Unintended Consequences of Yelling at Your Teenager

I recently facilitated a counseling session with a couple who pushed back when I advised them against yelling at their 13 year old son. They informed me that they had been to a previous therapist who told them that they needed to “match” his energy when he misbehaves.

I related some personal experiences of yelling at my son when he was 14. I was frustrated with some new (teen) behaviors he was exhibiting. As a mental health professional, a little voice was telling me that yelling is not helpful. I struggled for a few months to keep my composure with him.

We finally had a chat one day. He told me that he felt demoralized when I yelled at him. Yelling made him want to rebel rather than comply. Intuitively, I knew this to be true, yet it was difficult for me to check myself in the heat of the moment. After some practice and deep breathing, I began to yell less. It greatly improved our communication and understanding of one another.

In a study published in the Journal of Child Development, Te Wang, assistant professor in the department of psychology and education at the University of Pittsburgh, found that harsh verbal discipline increases the chances that teens will misbehave (anger, aggression, vandalism and misconduct) and exhibit symptoms of depression. Wang and colleagues implemented the study with 967 two parent families (mostly African American and Caucasian). According to Wang, “this may explain why so many parents say that no matter how loud they shout, their teenagers don’t listen.”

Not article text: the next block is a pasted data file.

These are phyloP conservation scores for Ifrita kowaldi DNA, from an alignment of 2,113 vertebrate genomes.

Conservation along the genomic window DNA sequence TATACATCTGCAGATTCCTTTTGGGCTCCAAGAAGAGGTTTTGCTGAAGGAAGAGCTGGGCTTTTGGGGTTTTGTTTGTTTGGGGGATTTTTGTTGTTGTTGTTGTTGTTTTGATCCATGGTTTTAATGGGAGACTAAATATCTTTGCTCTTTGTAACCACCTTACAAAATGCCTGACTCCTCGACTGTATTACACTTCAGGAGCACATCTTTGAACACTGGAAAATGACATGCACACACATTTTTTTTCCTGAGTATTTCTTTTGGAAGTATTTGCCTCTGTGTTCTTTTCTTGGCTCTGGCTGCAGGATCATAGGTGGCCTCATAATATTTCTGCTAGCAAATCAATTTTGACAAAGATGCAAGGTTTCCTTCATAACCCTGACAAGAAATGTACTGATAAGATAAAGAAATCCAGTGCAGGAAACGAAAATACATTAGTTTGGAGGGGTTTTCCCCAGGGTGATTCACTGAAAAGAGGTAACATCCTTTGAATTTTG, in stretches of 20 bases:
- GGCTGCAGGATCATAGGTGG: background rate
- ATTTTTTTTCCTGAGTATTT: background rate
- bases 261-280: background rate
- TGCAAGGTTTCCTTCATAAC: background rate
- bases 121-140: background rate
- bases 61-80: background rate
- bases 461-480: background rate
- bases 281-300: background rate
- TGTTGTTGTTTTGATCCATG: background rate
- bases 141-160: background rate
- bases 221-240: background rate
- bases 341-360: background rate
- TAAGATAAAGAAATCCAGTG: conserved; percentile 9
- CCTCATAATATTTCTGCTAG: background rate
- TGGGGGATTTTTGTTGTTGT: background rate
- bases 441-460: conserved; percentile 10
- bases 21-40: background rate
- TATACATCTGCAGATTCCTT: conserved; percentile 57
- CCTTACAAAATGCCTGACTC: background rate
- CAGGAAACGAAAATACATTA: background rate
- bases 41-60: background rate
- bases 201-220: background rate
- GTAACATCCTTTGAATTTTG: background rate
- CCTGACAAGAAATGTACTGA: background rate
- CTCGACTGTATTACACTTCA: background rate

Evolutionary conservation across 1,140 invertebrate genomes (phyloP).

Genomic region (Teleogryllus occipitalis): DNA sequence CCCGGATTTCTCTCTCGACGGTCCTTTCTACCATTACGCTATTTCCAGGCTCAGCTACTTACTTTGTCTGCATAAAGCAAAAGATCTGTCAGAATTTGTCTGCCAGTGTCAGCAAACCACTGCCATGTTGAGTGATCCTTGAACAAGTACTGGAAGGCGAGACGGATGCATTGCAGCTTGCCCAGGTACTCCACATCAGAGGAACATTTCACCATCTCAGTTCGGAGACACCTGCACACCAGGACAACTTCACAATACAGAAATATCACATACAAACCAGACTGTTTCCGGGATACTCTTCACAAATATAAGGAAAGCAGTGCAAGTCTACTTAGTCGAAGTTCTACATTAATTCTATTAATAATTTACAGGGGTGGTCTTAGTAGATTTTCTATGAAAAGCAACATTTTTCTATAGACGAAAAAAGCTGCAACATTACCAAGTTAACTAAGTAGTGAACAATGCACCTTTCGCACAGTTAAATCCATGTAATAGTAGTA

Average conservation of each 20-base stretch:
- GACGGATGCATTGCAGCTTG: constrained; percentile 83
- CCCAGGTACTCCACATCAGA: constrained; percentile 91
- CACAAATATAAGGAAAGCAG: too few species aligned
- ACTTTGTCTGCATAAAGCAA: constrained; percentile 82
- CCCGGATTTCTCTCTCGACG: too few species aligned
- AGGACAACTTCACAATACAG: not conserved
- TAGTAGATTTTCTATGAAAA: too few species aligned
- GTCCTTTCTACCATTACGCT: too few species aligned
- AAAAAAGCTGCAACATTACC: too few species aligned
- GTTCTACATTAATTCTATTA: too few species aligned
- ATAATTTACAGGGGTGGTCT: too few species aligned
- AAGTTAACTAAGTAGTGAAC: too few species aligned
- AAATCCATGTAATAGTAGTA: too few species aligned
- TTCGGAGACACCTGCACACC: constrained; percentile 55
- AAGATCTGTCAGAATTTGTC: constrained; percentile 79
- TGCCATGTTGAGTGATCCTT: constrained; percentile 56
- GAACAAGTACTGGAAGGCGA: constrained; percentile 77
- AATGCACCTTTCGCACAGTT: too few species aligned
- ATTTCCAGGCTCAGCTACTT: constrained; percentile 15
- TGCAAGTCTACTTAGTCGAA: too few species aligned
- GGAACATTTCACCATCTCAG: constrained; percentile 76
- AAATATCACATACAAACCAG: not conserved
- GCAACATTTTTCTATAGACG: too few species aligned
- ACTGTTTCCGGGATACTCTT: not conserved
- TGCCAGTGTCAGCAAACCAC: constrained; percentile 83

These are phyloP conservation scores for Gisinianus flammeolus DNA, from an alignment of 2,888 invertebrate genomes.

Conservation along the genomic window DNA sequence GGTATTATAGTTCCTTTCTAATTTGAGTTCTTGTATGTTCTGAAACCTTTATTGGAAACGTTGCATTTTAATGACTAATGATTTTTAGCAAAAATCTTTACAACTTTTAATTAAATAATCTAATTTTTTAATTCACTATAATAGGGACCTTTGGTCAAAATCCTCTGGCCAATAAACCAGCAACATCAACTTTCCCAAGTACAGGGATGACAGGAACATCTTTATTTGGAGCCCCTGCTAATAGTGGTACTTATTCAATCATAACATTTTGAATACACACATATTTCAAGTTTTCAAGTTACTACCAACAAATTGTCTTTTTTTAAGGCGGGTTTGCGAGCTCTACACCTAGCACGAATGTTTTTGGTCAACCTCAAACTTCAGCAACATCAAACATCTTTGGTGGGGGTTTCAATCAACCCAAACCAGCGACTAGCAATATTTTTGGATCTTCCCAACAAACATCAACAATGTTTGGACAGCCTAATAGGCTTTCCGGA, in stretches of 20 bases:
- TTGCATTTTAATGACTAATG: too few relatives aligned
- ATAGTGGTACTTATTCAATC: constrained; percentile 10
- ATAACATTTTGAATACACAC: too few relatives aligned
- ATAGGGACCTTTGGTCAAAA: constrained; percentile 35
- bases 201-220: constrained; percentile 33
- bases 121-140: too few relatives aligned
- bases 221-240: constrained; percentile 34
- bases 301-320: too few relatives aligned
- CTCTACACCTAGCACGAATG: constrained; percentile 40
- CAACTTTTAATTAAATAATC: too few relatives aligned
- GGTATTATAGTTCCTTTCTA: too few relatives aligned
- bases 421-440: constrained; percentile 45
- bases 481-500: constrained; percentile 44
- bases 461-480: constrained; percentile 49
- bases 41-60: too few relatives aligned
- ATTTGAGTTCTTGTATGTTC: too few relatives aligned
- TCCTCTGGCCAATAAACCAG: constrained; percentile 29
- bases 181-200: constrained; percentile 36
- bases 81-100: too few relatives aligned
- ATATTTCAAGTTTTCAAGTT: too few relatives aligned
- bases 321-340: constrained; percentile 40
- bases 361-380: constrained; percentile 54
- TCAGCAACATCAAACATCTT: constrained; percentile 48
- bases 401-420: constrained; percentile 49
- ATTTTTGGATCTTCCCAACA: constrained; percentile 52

Parents, please, there is no need to condemn yourself if you have yelled at your teenager. Most of us have been there. Wang’s study is referring to a pattern of chronic stress over time created by ongoing harsh verbal discipline. It is important to know that you can recover and mend fences by committing to avoid yelling and intense verbal confrontation with your child.

While yelling may stop a behavior in the moment, it doesn’t teach the behaviors you are looking for. Wang says the “big three” in rearing children are “communication, love and limits.” It is impossible to communicate and express love through harsh discipline. Children are more willing to listen to you and accept limits if they feel loved and understood. Remember also, catching your teens when they do something positive and praising them is a very effective way of reinforcing a desired behavior!

David Hoy PhD, MA, LP


Check out the link below for more information on parenting your teen.


Nanci Hellmich, USA TODAY9:41 a.m. EDT September 4, 2013